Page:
I found a wonderful blog entry that talks about six design lessons from the Apple store. It’s an old blog–from 2004–but the message is still valuable. Store design is like Web site design, and this piece makes it clear. So here is the Web context for each of the design lessons.
1. Create an experience, not an artifact.
Consider your site as an experience for the visitor, so that every aspect of that experience helps convey the message you’re trying to communicate.
2. Honor Context
Think about the visitor’s point of view when organizing your site, not your point of view as a business insider. Your categories don’t matter; the visitor’s do.
3. Prioritize your messages
You can’t say everything you want to say to each Web visitor. Decide what’s most important and say that–clearly and emphatically.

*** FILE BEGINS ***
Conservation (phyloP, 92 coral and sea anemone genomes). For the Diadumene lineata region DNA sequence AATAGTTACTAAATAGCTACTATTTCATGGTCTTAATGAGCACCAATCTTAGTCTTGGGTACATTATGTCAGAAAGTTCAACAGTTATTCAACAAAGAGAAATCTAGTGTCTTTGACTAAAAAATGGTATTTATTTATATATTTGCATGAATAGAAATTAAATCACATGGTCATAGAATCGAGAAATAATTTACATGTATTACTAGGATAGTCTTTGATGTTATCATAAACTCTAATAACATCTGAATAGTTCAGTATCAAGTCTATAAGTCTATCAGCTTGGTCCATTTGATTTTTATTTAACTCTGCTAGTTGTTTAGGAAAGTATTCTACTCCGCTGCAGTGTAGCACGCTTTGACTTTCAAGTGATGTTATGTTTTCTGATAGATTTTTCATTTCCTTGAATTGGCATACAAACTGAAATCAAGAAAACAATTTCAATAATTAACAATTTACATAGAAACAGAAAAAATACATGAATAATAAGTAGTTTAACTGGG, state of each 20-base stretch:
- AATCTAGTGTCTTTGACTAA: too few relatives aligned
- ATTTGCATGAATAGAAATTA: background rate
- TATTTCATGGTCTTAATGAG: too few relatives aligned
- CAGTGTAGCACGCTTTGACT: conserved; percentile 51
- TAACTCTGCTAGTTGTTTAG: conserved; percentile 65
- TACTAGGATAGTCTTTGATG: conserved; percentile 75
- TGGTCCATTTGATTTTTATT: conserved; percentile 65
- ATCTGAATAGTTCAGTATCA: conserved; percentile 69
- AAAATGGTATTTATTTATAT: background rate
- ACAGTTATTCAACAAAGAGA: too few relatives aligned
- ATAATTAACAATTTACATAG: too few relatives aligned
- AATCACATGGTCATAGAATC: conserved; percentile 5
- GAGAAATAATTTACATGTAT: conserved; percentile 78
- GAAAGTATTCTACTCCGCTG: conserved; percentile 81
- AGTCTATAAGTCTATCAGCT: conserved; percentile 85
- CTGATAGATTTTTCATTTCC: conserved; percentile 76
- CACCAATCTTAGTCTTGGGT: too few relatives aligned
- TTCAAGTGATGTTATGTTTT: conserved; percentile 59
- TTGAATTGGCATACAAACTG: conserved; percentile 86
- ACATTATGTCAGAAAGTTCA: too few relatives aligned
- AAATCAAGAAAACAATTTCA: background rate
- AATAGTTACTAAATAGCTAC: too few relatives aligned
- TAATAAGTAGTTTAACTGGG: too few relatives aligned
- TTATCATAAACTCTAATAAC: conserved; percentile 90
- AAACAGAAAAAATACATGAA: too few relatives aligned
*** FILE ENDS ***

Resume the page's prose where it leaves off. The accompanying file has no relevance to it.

Use all the tools you have to convey your image. Make the site design consistent with your products, if you have products, or your offices if customers visit your offices. And be sure that all those tools are consistent with the message.
4. Design for change
Marketing is the discipline of continually changing how the company deals with a changing marketplace, and this is exactly what happens on the Web. Search engines actually give higher rank to sites that change often. So design choices need to enable change.
5. Don’t forget the human element
Remember that the next step after your site is the encounter an interested visitor will have with your people. Make sure that they also reflect the message of quality and consistency and service that you want to deliver, or your visitors will quickly discover that there’s little behind the pretty site.
There are parallels between Web site design and the design of a retail store. In both cases, every aspect of the design and how our employees behave within it should be used to convey our marketing message.